After Greek Default the ECB Will Start Buying Corporate Bonds

Greece’s default was a non-event (almost) for investors. But markets won’t be as calm if the country crashes out of the euro, so central bankers are getting ready.

The European Central Bank said Thursday it is now ready for the first time to buy the bonds of a number of companies in the eurozone, in addition to government debt, as part of its trillion-euro stimulus.

“The bazooka is ready,” tweeted RBS economist Alberto Gallo.

The ECB has been pumping about 60 billion euros a month into European markets since March. It’s trying to boost eurozone inflation and growth by making it even cheaper for governments and companies to borrow money.

But the program could also play a crucial role in protecting the rest of the eurozone if Greece has to dump the euro. No country has ever left the eurozone before, and markets would be in uncharted waters.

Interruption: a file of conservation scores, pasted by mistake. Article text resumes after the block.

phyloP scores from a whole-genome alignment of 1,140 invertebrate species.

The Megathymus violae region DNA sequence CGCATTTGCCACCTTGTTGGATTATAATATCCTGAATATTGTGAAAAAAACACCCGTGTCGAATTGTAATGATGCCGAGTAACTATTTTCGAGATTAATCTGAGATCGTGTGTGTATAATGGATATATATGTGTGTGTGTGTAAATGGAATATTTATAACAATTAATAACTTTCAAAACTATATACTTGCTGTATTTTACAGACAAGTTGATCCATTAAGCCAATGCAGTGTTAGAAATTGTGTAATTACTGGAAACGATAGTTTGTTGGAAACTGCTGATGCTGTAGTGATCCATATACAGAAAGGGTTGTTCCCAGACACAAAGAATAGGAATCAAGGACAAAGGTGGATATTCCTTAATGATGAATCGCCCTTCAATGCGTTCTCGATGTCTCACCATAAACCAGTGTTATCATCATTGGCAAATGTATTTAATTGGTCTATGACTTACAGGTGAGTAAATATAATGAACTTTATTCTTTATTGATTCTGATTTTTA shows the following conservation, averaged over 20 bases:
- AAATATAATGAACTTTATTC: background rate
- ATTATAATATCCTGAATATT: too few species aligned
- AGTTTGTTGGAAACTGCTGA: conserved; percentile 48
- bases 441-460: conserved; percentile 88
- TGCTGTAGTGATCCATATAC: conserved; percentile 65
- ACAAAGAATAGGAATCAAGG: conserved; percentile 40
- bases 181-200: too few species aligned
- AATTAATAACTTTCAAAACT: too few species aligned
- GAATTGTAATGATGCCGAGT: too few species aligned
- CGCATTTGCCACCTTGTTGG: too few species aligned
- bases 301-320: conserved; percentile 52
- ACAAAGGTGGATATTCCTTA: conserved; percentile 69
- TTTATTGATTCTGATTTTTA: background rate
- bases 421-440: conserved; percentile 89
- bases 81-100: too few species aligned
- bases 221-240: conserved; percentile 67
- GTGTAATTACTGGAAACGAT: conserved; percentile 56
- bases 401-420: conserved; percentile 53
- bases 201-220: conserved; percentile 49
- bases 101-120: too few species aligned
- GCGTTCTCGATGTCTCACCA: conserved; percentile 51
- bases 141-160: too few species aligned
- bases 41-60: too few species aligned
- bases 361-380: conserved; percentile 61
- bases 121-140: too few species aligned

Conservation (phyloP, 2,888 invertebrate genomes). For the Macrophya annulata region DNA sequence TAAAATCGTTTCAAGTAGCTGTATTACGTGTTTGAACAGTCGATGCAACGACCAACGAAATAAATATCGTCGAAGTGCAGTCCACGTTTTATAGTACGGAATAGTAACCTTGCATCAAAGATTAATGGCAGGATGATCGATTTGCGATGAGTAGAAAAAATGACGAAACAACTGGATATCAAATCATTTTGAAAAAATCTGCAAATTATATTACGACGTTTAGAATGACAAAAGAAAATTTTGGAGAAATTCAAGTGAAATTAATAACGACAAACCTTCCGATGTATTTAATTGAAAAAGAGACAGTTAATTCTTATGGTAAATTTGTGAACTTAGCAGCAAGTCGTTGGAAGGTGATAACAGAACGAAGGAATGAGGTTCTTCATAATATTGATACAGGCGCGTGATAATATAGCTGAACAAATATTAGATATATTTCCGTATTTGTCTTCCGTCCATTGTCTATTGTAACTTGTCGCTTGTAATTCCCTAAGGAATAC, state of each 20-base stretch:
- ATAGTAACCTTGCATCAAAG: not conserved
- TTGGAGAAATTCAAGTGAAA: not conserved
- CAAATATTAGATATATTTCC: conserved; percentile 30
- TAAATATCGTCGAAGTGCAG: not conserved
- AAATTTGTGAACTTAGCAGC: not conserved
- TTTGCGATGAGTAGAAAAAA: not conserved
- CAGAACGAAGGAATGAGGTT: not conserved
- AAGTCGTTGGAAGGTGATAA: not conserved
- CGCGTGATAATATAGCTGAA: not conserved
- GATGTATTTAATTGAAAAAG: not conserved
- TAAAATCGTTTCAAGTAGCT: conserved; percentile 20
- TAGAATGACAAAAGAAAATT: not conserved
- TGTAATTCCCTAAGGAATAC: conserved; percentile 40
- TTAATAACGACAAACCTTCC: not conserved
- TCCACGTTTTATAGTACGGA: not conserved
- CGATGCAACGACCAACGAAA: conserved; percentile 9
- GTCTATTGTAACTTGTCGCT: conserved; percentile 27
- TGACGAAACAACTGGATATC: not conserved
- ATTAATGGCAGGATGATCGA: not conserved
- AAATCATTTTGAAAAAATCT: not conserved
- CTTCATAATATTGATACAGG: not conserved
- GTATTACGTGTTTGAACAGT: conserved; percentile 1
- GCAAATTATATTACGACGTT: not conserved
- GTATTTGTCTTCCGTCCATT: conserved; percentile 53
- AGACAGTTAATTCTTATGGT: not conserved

via CNN

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Alfonso Esparza

Alfonso Esparza

Senior Currency Analyst at Market Pulse
Alfonso Esparza specializes in macro forex strategies for North American and major currency pairs. Upon joining OANDA in 2007, Alfonso Esparza established the MarketPulseFX blog and he has since written extensively about central banks and global economic and political trends. Alfonso has also worked as a professional currency trader focused on North America and emerging markets. He has been published by The MarketWatch, Reuters, the Wall Street Journal and The Globe and Mail, and he also appears regularly as a guest commentator on networks including Bloomberg and BNN. He holds a finance degree from the Monterrey Institute of Technology and Higher Education (ITESM) and an MBA with a specialization on financial engineering and marketing from the University of Toronto.
Alfonso Esparza